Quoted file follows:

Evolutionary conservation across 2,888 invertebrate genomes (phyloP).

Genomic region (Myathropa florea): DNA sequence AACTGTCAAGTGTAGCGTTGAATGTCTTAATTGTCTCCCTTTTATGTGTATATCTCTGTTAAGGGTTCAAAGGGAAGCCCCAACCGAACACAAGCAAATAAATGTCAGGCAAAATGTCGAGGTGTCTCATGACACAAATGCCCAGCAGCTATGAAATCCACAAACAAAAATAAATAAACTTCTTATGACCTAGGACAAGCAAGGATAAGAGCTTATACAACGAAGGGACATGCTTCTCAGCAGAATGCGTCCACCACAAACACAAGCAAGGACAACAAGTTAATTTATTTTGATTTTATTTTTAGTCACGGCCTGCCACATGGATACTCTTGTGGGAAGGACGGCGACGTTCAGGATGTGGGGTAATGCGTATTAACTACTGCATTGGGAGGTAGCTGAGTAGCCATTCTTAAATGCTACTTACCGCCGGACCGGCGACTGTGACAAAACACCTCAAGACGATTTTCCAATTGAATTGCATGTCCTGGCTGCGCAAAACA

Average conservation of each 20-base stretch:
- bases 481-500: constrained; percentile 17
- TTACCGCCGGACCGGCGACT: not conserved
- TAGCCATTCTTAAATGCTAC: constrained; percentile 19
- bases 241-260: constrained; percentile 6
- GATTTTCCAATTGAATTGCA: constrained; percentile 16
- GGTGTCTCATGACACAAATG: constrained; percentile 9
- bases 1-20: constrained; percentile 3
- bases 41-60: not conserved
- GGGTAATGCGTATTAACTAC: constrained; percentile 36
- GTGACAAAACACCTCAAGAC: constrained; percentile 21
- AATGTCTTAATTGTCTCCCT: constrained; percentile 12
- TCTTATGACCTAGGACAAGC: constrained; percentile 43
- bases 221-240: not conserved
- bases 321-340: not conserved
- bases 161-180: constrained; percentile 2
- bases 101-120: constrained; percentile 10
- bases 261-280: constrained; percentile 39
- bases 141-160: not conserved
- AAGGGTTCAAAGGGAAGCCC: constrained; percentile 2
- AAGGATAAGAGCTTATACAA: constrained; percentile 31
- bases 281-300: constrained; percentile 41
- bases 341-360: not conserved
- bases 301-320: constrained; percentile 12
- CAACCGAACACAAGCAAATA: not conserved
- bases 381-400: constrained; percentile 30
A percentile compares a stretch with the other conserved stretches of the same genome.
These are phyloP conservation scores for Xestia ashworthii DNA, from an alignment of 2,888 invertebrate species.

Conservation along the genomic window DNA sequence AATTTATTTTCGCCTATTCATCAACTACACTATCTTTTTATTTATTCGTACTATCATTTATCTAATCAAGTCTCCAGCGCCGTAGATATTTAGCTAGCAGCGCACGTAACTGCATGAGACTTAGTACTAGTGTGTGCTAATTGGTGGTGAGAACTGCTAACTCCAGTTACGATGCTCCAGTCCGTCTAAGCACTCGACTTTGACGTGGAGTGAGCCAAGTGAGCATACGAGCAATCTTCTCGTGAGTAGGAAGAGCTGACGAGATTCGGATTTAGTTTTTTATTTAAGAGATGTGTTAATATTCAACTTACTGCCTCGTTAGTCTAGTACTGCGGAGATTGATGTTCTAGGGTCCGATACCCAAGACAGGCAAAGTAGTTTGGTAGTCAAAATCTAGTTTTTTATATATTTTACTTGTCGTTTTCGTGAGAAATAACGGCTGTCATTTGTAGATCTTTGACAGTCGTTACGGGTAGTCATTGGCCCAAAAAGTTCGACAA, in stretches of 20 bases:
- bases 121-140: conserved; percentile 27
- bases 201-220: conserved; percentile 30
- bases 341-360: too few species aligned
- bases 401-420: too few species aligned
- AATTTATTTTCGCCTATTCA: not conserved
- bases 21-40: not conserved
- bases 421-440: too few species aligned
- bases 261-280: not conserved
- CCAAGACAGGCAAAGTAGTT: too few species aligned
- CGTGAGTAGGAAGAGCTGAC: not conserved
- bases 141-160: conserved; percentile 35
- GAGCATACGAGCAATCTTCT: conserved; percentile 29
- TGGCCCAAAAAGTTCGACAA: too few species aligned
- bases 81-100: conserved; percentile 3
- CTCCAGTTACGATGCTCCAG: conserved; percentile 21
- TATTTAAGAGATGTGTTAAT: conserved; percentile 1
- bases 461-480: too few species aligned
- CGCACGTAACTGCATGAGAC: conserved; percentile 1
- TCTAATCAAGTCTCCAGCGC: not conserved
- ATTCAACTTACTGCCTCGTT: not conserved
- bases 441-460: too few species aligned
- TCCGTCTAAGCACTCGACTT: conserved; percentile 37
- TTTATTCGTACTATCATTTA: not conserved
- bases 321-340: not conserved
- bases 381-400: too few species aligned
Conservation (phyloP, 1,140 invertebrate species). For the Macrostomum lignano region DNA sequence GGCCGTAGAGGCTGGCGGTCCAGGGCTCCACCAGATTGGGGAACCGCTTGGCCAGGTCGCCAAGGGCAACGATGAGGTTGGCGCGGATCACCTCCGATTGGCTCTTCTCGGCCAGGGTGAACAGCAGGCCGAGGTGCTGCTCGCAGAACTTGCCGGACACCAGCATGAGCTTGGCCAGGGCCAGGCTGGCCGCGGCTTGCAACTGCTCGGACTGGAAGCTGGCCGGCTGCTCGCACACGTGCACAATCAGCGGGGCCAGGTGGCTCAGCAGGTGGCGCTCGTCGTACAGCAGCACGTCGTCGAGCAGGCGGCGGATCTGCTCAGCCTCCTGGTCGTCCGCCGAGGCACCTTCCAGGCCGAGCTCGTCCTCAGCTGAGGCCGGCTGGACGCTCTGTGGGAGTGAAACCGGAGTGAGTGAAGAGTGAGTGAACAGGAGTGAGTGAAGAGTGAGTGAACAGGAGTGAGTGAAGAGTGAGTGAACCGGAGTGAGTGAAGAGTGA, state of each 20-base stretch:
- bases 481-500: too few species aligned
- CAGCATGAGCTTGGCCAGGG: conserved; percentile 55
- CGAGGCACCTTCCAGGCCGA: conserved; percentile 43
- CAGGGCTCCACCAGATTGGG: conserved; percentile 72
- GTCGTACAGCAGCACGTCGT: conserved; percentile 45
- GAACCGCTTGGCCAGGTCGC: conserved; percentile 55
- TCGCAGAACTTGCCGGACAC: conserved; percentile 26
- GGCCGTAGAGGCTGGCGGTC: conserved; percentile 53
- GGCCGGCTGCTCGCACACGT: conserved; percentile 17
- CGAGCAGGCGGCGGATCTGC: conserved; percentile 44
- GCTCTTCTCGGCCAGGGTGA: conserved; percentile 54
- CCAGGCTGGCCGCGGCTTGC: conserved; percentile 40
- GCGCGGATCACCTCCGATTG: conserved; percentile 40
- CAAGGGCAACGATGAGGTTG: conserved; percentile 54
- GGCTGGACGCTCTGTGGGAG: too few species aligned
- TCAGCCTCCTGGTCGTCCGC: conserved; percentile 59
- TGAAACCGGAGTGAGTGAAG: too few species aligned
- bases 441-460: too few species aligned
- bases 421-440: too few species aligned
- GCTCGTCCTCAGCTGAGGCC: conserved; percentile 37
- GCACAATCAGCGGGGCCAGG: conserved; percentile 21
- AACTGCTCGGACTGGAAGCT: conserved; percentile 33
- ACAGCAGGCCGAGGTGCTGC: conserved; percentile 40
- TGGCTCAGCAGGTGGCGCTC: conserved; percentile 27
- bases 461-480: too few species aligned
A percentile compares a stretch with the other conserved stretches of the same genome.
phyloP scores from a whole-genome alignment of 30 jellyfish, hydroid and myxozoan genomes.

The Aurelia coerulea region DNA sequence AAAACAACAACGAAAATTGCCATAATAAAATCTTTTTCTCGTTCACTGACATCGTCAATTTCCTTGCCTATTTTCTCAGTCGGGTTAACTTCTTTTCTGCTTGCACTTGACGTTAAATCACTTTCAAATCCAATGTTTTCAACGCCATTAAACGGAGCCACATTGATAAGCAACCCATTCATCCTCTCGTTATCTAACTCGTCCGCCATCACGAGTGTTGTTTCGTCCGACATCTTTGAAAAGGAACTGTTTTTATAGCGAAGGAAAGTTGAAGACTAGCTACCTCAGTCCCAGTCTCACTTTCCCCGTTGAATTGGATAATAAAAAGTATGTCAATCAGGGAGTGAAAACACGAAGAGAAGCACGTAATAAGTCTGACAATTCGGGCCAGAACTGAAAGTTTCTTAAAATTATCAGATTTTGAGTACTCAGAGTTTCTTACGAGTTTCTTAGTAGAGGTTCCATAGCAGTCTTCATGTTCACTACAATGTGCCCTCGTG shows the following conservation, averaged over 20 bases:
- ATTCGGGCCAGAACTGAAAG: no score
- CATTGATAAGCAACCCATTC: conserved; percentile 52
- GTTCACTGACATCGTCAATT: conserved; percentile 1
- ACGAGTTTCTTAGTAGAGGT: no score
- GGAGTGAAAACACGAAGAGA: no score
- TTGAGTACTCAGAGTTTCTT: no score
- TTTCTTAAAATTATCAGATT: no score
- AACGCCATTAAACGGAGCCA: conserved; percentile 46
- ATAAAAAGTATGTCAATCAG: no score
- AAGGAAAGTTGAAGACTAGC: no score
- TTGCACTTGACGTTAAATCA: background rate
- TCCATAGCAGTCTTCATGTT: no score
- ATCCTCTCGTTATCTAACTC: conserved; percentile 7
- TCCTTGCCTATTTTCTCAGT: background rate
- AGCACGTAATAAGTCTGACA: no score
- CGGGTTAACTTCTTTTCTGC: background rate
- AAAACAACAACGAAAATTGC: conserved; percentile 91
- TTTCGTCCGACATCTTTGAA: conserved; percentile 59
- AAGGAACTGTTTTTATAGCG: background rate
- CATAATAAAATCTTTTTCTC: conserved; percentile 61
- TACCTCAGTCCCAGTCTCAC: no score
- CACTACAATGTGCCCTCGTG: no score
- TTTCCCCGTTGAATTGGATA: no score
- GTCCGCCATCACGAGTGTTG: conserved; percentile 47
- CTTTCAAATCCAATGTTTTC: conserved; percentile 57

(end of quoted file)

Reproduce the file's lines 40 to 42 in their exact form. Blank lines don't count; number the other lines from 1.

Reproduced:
- CCAAGACAGGCAAAGTAGTT: too few species aligned
- CGTGAGTAGGAAGAGCTGAC: not conserved
- bases 141-160: conserved; percentile 35